Is It Now Russian & Chinese State Policy To Push US Exports Out Of Asia?

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Russia Benefiting from US-China Trade War as United States Becomes An Unreliable Trade Partner For Beijing

Op/Ed by Chris Devonshire-Ellis

Four months ago I wrote an article “China’s US$60 Billion Tariffs On United States Products A Good Opportunity For Russia To Push The US Out Of Asia”. At the time it was considered pretty bearish on the United States, and garnered numerous negative comments (mostly from American’s, and usually questioning my sanity and/or general partisanship).

Today, that view is becoming more real than partisan as the trade war continues to heat up. In short order, Beijing has prepared for this eventuality rather more than Washington has, and has long been planning and enacting increasing trade ties across the world. The United States has not. It’s not just with US sanctions and trade disputes, it’s within the entire US attitude to foreign trade, which seems to be based on the mantra that the United States is the Holy Grail and that a trade deal with it is akin to winning the World Cup in whichever sport you happen to follow. An example is Free Trade Agreements (FTA). One clever way to assess which way a countries trade fortunes are going is to examine any recent Double Tax Agreements (DTA) it has signed. DTA are the essential tariff wheels upon which free trade is based, as they both identify specific products and services to be traded between two countries and identify the tariffs to be charged. They also provide for profits tax reducing mechanisms, by allowing the substitution of withholding tax charges (typically 10%) instead of the more onerous profits tax (typically 20%). Mechanisms as how this works are discussed here (complimentary download). A nation wanting to increase its bilateral trade on a global basis will be active in this regard, one that isn’t, will not. It is telling therefore that over the past five years, the United States has entered into 3 FTA, while China has signed off 17. That is preparation.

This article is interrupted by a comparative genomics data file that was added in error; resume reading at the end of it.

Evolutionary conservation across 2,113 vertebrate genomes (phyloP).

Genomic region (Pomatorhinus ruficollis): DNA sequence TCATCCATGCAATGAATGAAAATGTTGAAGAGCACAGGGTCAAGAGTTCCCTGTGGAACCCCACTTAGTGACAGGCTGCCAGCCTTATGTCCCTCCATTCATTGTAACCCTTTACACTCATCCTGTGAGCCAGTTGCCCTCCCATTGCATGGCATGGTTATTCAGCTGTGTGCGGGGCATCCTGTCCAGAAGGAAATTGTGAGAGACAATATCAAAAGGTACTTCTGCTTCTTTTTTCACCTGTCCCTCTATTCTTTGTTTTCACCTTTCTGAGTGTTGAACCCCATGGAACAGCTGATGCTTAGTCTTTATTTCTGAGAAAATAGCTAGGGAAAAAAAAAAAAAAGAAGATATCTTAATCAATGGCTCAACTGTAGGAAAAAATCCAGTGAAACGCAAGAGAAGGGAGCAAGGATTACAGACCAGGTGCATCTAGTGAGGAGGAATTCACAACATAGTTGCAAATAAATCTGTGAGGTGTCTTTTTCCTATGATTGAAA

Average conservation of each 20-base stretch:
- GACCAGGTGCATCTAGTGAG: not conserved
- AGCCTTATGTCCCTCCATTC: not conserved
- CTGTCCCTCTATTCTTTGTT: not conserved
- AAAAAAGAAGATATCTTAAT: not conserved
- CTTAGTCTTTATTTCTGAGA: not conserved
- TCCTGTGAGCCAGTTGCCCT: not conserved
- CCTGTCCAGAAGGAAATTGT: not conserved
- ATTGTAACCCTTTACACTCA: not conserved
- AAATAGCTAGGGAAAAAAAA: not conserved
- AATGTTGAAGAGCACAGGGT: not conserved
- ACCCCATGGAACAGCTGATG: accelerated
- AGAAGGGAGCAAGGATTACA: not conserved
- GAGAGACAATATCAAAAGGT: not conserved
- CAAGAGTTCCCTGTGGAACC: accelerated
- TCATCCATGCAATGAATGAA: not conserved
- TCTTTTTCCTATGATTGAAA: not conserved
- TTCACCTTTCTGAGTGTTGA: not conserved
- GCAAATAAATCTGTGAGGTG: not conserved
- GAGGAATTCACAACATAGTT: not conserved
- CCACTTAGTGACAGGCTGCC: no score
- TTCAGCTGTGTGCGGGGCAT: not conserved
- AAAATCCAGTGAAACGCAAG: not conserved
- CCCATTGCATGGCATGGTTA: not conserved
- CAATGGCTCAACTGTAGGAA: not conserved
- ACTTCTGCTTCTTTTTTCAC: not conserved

The other issue with the United States that has been developing, and increasing under the current administration, is one of reliability. In many eyes, the United States has become an unreliable partner, and not just in trade. Withdrawing from several other internationally agreements such as the Paris Climate Accord, the Iran non-Nuclear proliferation treaty and others has only served to project the US as unreliable and unpredictable. That does not sit well with larger countries such as China, India and Russia among several others, who need to plan ahead to keep their national populations satisfied. Neither does it sit well with the global supply chain, which needs a consistent approach to the various component parts it needs to put together to make a single, globally branded product. An example is the iPhone, and the number of different countries that supply materials to make it. A revealing article on that subject courtesy of Livewire can be accessed here.